Once these 'personal matters' start becoming hypocritical, like preaching against prostitution then having a call girl on speed dial, we start to get into the gray area and to the 'bad' side of the deception spectrum.

Decieving your country about reasons for invading another country falls into the most extreme end of the 'bad' side of the specturm. This is not just a small, trivial deception because it affects us, our economy, our friends and family who have to go and fight and lose their lives for the deception, and more than anything it affects the lives of the people of the invaded countries who are now homeless and living in a nightmare.

I don't think it's possible for a politican to have a perfectly clean carreer, every politician decieves to some extent because every politician is human. But whether these deceptions really matter is for each individual citizen to decide. I've given some examples of deception which I think are either acceptable or unacceptable. I'd be interested to hear what others think.

Jessica said...

It's human nature to want to expose the best and cover the rest, and although everyone does it, politicians and candidates are looked down on more highly for doing this because they're in the public eye. The public should not know everything that is a concern to their country because there would be total chaos and probable cause for bigger problems, but sometimes, there are important issues that should be discussed that are covered up and shouldn't be. It seems like everyone who runs for an office states tons of things that they'll improve when the people elect them, and how often do those things happen? Not very often. A simple example is our school government. Sometimes people promise to improve things that they have no control over. That's deceiving people. There could never be an honest, successful politician because everyone's opinions are different, and honesty isn't always what people want, which conflicts with the successful part. I believe that anyone who chooses to put out negative energy will get it returned and that always hurts the person. Freedom of speech gives anyone the right to say or withhold any information they want, which can be a huge problem. Every political party is engaged in deceit because they'll do anything to win. They don't want to tell the truth because the truth always appears ugly compared to a lie. People don't want to hear lies from the man or woman they're electing, but at the same time, if they found out after the fact that their candidate was deceiving them, they'd be just as angry. I think it's better for someone to address the bad and try to find a solution than to sit around and ignore the bad, or worse, cover it up with deception.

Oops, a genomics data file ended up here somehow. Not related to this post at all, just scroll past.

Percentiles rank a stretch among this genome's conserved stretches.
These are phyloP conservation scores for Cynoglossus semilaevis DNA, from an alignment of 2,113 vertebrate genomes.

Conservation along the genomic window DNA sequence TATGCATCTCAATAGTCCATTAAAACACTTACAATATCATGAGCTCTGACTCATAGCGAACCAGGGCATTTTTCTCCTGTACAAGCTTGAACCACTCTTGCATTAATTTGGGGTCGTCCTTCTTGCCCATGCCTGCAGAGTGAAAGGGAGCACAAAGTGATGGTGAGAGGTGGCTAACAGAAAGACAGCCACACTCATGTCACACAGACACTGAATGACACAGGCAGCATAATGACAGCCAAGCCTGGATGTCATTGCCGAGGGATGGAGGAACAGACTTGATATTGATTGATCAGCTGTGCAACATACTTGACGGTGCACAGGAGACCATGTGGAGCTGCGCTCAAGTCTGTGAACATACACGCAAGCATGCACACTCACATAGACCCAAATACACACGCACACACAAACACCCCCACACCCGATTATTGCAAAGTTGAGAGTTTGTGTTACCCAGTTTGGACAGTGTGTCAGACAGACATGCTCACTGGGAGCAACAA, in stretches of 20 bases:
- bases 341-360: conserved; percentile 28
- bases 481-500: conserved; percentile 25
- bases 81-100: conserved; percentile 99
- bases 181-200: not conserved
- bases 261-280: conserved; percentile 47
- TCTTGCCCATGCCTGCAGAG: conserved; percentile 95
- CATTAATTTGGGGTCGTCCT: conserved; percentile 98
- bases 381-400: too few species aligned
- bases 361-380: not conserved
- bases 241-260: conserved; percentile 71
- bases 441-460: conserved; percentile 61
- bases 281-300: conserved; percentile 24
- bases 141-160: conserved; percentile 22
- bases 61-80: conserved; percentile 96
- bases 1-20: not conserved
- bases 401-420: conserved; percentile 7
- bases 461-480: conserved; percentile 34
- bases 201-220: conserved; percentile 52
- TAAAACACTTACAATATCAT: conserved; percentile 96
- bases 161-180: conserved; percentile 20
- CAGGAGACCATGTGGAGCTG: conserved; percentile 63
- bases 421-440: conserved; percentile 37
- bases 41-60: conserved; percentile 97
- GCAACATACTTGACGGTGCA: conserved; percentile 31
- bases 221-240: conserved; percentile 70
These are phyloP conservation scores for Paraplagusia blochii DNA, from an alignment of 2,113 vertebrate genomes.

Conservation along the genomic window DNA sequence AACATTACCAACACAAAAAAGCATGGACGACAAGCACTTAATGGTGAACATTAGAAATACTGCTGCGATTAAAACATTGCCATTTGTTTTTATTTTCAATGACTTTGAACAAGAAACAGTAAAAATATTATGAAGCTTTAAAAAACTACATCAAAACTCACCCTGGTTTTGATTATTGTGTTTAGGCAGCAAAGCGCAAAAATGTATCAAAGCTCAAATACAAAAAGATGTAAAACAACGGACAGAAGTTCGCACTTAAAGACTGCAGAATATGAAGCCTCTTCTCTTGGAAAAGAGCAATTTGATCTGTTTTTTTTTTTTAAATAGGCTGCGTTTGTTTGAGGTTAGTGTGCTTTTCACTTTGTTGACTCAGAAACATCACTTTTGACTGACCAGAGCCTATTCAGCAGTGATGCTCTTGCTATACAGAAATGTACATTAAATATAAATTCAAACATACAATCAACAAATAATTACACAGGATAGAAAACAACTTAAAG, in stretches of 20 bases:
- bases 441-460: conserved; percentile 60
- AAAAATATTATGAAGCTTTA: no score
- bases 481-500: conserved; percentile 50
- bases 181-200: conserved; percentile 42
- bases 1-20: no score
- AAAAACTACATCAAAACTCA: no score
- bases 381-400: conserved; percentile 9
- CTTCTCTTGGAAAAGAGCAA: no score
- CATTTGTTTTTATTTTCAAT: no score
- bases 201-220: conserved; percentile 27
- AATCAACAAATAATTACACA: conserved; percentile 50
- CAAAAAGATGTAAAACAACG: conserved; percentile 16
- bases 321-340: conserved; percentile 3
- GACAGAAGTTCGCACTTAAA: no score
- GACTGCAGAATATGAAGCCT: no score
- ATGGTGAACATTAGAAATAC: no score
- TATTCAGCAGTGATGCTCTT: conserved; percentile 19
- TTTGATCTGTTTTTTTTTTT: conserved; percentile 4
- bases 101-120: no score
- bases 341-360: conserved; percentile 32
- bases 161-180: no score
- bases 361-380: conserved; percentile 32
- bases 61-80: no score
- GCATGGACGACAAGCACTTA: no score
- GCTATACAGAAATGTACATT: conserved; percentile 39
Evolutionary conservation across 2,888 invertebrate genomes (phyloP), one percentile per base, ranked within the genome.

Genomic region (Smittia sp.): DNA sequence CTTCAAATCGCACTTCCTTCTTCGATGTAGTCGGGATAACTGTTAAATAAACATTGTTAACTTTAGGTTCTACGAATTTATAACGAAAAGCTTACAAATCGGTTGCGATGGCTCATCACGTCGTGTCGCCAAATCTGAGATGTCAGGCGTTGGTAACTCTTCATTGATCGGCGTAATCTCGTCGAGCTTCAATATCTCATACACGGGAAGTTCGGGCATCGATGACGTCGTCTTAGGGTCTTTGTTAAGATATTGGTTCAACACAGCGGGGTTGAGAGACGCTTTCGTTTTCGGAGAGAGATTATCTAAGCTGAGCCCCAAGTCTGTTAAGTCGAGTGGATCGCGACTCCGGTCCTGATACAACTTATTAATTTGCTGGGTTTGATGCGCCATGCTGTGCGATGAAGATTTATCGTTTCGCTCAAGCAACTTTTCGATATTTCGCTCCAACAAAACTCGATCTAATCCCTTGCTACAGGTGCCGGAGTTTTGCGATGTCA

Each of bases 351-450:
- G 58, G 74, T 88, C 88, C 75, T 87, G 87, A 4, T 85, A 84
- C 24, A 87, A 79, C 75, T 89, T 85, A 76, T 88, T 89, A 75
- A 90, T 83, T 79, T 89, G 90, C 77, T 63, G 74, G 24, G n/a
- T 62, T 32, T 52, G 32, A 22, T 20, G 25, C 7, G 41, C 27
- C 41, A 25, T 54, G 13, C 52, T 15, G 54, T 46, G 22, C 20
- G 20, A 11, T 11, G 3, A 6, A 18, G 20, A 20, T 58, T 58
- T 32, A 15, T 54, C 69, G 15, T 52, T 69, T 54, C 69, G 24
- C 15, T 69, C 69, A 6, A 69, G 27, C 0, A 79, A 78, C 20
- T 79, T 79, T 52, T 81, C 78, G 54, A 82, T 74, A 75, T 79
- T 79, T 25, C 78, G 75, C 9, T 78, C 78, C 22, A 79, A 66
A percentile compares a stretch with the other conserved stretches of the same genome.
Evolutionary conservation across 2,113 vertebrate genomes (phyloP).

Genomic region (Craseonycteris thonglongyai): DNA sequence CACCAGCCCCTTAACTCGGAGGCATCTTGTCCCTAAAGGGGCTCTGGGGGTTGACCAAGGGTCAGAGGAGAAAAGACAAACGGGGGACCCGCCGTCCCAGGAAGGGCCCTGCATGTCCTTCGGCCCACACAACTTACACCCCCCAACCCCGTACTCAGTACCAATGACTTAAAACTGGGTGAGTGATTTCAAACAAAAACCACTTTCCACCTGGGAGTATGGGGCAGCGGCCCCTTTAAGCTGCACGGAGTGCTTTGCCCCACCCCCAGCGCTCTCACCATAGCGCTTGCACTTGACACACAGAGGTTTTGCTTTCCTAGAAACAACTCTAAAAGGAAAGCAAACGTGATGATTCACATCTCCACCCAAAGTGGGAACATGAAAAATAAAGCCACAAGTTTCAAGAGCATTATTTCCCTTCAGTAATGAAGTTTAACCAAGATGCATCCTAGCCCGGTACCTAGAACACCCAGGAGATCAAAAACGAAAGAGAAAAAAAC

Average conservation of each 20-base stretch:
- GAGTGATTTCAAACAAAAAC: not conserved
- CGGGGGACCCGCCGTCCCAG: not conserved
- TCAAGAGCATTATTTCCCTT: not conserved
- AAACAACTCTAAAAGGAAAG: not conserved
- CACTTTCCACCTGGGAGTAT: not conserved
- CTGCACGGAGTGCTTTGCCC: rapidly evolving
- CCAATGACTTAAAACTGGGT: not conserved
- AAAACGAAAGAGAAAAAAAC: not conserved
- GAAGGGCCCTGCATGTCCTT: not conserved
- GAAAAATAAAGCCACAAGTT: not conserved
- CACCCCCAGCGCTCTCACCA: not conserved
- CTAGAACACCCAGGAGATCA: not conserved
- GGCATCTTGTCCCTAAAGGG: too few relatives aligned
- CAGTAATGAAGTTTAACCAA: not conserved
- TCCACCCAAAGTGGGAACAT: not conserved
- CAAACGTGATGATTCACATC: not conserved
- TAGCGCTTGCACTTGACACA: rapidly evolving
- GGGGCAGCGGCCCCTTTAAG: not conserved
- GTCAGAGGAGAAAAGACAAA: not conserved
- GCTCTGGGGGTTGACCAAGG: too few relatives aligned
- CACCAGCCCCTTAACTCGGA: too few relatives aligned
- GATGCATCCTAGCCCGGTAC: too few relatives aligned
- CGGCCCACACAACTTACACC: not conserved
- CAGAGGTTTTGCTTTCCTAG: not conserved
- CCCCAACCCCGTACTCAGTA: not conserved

Jessica said...

oops. it doesnt look like my last name showed up on the last post so it was Jessica Meyers, in case you were wondering! =)

Ardath Osborne said...

When I think about politics, world news, and war, I have a tendency to get uptight and frightened. I get these feelings because I know that there are things hidden from me and from the public that we will never know anything about. I watch the news, I see updates of the war in Iraq, murder cases, missing person reports, and freak accidents, and know that I am not getting the full story. In a way, this bothers me, but I know that if the public was informed of every detail, of every leak in the pipe, we would be in constant paranoia and panic.
With that said, I agree that it is necessary to withhold information from the public in certain cases. After all, it wouldn't do much good if the public new everything the secret service was up to. It wouldn't be very secret then, would it?
Politicians use deception, it's a fact. Anyone who believes everything that comes out of their mouths is incredibly naive. Is it possible for a politician to be 100% honest?......not likely. If they were, I highly doubt they would be elected into office. Using deception doesn't make them bad people, ( we all use deception at some point in our lives) it's the way one chooses to handle to level of deception they use that defines them. I'm not trying to say that there are good liars and bad liars, I just want to point out that in order to win the hearts of voters, a politician tells them what they want to hear. Whether or not they carry out the things they say they will do is completely up to the politician.

Katarina said...